Disc Players

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Ed Selley  |  Jul 08, 2011
The Danish brand continues to be as unconventional in sound as appearance Danish company Densen has updated its top CD player, the Beat 440, to include a coaxial digital input, so that its internal D-to-A converter and output stage can be used for an external source ‘like a Sonus system, a Squeezebox or another digital source’, to quote the company’s recent announcement of this latest B-440XS model. Despite its slim profile and svelte cosmetic design, the player is quite a heavyweight at 8kg. Under the brushed aluminium casing its regulated power supply employs a 300VA transformer alongside substantial reservoir capacitors. Densen states that the digital and analogue stages, microprocessors, and front panel dot matrix display all have individual supply arrangements designed to avoid interference.
John Bamford and Paul Miller  |  Jun 08, 2011
Rugged construction, distinctive cosmetic design and the inclusion of a valve output stage combine to make this luxurious CD player stand out from the crowd Ever since the introduction of the compact disc format – the early 1980s, if you can remember so far back – audio perfectionists have argued there’s something ‘not quite right’ about the fidelity of sound it produces. The fact is, despite CD’s finite resolution capability, we’ve all got at least a few discs in our collections that blow our socks off. Wouldn’t you agree? Nevertheless, to tweak its sound, to ensure that CDs sounded more organic and less matter-of-fact, specialist manufacturers far and wide have long experimented with various digital filter implementations and designed proprietary analogue output stages for their players in an attempt to sweeten the sound of what analogue lovers disparagingly refer to as ‘digititus’. The first to make a CD spinner with high-end pretentions that employed valves in its output stage was California Audio Labs.
Ken Kessler and Paul Miller  |  Mar 10, 2011
A CD player with a valve displayed in the front panel: Luxman references its own past for the D-38u, a machine that oozes retro, right down to its chunky wooden sleeve Compact Disc was only launched in 1982/3, which – though its demise is perhaps now in sight – doesn’t seem that long ago. Yet here is Luxman with a player that is decidedly two-channel-only, its digital outputs are limited to coaxial and Toslink optical, it arrives with a wooden case, and it features a design touch that refers directly to one of its ancestors. If that’s not retro, what is? But Luxman, cleverly, has never been shoehorned into a genre, having excelled in every area save speaker manufacture. Its amps have a cult following, as did the vacuum-hold-down turntables, and the company always delivered decent CD players.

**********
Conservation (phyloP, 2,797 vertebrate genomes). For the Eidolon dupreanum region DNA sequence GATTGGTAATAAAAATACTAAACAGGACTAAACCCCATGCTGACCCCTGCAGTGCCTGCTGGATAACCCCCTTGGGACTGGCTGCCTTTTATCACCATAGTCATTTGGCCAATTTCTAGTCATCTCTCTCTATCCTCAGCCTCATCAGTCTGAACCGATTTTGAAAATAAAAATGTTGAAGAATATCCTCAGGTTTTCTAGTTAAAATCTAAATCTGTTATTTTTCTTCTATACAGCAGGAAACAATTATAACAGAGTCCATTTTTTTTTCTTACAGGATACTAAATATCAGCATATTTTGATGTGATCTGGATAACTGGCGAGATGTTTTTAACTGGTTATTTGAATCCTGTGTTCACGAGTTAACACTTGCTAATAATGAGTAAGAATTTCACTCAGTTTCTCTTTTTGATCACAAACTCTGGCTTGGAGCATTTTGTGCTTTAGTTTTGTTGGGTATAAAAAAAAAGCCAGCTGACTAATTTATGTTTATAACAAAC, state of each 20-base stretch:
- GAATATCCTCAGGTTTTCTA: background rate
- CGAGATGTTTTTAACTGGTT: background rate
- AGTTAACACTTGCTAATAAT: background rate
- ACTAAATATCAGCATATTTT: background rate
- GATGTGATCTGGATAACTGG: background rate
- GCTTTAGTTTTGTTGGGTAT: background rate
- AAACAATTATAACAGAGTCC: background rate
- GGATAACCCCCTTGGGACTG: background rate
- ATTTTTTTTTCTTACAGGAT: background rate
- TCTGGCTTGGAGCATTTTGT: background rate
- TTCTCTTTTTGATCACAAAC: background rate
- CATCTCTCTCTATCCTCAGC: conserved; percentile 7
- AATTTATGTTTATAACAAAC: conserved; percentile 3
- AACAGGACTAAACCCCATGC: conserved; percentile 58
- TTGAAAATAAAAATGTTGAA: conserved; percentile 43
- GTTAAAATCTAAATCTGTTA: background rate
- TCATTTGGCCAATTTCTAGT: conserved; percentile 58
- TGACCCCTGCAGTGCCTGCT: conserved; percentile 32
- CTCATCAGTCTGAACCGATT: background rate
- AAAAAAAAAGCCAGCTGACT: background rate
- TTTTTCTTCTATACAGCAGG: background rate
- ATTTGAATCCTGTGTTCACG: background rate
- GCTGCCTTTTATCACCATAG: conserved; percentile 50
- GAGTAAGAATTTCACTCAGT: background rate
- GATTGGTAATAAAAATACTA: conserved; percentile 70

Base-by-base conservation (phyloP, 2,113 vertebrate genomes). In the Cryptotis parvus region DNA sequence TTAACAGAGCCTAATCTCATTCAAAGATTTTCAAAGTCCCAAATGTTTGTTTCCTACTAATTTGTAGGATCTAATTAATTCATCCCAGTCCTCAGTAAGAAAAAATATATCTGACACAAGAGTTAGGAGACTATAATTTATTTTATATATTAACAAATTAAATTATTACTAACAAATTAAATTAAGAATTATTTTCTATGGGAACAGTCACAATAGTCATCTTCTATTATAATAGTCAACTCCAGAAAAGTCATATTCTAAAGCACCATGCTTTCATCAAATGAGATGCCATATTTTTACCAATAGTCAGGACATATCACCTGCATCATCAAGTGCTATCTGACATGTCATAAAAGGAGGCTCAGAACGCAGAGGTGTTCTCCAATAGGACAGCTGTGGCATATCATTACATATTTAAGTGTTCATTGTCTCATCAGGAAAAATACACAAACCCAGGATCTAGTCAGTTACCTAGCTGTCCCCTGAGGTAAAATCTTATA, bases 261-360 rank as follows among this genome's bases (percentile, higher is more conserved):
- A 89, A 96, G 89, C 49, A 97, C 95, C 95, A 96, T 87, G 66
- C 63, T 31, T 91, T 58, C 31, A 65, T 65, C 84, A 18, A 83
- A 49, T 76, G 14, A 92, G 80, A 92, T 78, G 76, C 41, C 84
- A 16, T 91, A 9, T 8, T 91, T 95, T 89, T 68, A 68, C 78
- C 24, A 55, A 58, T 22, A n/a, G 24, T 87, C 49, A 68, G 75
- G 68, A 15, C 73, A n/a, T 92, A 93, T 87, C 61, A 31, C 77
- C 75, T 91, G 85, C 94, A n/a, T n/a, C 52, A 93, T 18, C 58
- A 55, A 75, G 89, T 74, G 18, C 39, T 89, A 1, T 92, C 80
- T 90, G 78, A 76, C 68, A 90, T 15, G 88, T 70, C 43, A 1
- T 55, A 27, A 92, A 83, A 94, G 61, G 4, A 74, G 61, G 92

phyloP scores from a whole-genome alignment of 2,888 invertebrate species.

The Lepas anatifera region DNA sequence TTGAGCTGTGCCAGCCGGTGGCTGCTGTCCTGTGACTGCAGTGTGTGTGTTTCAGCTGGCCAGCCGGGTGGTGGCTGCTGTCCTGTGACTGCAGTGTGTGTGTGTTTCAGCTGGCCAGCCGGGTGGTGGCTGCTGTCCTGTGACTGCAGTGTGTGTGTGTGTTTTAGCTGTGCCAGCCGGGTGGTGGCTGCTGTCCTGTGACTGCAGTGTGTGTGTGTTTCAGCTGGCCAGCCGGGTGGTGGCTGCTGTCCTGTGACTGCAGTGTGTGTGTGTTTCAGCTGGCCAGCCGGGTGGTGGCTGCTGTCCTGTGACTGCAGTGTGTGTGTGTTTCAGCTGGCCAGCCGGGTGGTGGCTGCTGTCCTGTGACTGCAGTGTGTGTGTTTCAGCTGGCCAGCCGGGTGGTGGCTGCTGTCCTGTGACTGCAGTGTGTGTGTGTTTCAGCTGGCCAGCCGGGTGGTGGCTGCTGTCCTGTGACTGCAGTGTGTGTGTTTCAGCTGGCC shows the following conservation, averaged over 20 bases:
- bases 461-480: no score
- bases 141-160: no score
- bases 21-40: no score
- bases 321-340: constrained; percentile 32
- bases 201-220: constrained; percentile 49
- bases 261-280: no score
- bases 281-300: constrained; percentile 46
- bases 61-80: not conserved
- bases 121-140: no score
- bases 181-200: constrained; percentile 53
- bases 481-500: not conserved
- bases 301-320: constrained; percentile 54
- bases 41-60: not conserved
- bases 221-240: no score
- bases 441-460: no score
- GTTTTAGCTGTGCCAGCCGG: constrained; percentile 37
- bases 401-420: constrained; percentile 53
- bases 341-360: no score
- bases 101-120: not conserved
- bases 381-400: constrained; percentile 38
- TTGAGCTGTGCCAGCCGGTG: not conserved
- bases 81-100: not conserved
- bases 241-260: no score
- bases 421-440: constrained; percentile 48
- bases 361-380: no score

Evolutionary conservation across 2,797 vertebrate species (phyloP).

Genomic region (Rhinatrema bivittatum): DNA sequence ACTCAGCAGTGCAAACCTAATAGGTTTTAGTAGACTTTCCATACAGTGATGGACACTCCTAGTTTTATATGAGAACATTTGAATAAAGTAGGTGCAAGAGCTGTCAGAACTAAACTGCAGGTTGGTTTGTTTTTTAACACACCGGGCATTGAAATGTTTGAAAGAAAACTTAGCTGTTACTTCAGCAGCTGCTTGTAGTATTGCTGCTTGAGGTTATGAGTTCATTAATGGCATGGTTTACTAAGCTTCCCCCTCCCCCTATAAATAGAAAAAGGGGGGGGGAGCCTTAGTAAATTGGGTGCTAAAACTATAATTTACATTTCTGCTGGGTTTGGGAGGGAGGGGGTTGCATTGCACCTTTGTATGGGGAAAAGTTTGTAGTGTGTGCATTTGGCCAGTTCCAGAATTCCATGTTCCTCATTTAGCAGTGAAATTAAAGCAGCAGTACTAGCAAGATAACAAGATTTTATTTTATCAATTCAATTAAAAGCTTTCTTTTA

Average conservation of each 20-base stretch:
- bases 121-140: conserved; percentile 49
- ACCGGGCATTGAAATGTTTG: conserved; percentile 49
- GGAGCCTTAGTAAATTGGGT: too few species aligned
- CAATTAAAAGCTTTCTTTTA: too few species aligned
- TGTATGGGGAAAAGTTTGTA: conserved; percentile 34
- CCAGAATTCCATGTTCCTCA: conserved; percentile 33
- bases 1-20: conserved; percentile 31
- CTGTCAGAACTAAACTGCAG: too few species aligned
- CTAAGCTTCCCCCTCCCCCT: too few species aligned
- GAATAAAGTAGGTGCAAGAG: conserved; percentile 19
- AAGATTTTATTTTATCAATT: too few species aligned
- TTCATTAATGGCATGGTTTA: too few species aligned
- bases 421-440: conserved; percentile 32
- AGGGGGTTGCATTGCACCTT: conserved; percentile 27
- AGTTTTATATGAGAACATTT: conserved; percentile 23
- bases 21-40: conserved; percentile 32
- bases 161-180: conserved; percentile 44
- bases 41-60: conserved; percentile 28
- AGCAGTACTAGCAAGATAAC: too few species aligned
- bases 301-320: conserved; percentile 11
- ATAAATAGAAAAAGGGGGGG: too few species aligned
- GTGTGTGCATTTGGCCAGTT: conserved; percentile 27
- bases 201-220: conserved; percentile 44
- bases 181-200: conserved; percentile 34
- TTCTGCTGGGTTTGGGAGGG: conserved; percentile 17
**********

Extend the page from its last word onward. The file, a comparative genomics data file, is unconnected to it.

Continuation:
Paul Miller  |  Oct 14, 2010
It is no longer sufficient to offer a mere CD player, or even a CD/SACD player when time comes to tempt the well-heeled and digitally-inclined audiophile. Instead, the modern disc spinner must also service a wide range of alternative and necessarily higher resolution digital sources. Machines like the Chapter Audio Sonnet-S featured here are better described as flexible outboard DACs equipped with a mechanism to support the 16-bit granddaddy of all 5in discs. The CD player is dead, long live the CD player.
Keith Howard & Paul Miller  |  Jul 16, 2010
The man with 16-bit ears, Barry Fox, is going to love this one: ‘the first true 32-bit fully asynchronous digital audio playback system’, otherwise known as the Simaudio Moon 750D. More of this anon. For now it’s enough to appreciate this flagship product encompasses both CD player and DAC, replete with digital outputs and inputs to service existing digital separates. When you free the 750D from its packaging the first thing you notice is its reassuringly solid construction.
Paul Miller  |  Jun 16, 2010
So far there’s been no answer from Yamaha, Pioneer or Sony to the universal Blu-ray behemoths launched by Denon and Marantz. Since they were exclusively reviewed inHi-Fi News [Oct ’09 and Dec ’09], the £4500 DVD-A1UD and £5000 UD9004 have only been joined by slightly cheaper variants from the same stable. Although Marantz’s £2450 UD8004 could hardly be described as ‘cheap’. Instead, the first truly entry-level universal disc player has been launched from leftfield, from where no-one was looking – courtesy of the restless but hugely talented engineering team at Cambridge Audio.
Keith Howard & Paul Miller  |  Jun 14, 2010
From almost anybody else, the launch of a new outboard DAC would rate as one of the audio industry’s more mundane events. But a DAC from Naim Audio – called, yes, the Naim DAC – is a development of more moment. Not so much for what it is but because it unravels what was, until now, one of the marque’s design dogmas. Naim was late to the digital audio party, launching its first CD player in 1991, almost a decade after Compact Disc’s arrival.
Keith Howard & Paul Miller  |  Feb 16, 2010